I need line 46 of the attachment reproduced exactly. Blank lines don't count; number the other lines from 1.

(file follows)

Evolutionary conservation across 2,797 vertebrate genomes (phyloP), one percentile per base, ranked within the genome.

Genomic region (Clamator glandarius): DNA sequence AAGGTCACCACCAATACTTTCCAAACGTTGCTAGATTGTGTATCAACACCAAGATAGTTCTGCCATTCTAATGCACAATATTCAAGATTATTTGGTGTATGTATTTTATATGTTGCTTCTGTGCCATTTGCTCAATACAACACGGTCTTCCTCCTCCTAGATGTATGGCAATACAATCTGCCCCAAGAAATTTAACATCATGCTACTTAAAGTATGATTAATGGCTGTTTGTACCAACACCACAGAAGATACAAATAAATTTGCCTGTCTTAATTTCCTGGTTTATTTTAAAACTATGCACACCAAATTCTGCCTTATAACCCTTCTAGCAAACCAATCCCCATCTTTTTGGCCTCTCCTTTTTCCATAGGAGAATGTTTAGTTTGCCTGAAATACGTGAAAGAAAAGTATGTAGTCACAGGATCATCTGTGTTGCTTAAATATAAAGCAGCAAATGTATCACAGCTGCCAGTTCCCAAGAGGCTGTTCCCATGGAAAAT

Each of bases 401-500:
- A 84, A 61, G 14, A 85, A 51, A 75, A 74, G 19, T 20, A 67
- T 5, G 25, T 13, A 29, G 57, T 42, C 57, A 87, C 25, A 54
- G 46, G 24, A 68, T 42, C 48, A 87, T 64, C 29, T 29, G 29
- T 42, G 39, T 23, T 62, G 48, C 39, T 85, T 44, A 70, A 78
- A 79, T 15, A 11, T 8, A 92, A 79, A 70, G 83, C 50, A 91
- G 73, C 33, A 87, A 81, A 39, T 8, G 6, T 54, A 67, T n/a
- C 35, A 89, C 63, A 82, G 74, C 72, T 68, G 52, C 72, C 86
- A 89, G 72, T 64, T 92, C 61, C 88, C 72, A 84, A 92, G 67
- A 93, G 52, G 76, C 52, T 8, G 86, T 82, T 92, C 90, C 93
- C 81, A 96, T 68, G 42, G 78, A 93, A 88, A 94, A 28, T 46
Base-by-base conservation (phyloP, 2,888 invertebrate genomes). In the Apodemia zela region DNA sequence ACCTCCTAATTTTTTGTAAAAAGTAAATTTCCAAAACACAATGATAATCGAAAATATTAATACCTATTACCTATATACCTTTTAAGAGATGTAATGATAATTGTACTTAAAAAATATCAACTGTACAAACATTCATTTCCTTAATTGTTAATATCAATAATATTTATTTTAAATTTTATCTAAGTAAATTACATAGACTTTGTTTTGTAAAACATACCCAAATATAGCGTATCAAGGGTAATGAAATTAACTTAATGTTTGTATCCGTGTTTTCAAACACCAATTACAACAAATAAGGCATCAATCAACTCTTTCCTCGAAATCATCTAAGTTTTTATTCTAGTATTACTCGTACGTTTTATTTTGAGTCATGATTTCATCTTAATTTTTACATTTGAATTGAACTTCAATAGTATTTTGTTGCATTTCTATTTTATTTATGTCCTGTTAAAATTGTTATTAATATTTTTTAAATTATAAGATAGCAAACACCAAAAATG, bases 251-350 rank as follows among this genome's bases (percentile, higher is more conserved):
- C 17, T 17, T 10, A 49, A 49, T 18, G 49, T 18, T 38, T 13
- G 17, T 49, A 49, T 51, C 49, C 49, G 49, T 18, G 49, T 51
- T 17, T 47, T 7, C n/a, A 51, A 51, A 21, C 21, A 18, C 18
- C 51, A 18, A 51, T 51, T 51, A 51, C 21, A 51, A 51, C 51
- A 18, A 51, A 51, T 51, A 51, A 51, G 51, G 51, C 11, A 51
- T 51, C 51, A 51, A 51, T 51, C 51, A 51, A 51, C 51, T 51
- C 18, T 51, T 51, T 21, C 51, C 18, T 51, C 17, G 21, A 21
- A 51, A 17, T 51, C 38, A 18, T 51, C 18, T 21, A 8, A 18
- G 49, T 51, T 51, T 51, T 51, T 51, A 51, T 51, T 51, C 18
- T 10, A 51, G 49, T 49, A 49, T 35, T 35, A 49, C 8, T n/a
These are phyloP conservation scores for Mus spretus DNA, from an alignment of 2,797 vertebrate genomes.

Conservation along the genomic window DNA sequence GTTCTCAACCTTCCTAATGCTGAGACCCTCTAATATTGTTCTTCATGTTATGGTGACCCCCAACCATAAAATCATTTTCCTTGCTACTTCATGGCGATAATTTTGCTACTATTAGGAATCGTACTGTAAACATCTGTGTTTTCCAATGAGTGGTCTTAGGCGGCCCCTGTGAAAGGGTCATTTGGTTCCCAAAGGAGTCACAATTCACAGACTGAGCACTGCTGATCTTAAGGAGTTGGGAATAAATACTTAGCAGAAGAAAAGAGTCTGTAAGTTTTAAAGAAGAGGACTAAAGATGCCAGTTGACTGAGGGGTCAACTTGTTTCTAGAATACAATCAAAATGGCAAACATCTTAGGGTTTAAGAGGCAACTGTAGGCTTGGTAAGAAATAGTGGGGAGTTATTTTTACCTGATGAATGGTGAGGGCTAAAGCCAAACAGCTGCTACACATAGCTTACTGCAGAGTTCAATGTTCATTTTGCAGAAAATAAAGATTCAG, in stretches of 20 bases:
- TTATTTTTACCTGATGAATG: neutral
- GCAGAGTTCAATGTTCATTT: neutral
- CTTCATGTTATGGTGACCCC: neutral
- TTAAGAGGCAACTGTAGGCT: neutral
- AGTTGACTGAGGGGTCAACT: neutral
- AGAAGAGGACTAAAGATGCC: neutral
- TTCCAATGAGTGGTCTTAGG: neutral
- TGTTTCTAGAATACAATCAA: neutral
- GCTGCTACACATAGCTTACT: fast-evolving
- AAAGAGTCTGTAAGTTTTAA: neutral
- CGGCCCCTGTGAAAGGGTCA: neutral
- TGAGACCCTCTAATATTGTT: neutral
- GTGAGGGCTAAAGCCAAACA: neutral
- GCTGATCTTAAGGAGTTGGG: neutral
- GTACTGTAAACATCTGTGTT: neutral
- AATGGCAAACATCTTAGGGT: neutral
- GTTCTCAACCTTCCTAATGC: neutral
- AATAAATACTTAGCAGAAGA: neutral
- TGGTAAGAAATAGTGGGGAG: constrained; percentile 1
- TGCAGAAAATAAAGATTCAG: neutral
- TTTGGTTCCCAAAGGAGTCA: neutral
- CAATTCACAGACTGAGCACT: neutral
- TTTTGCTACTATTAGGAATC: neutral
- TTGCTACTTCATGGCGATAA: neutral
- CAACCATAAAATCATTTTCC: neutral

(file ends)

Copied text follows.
- TGCAGAAAATAAAGATTCAG: neutral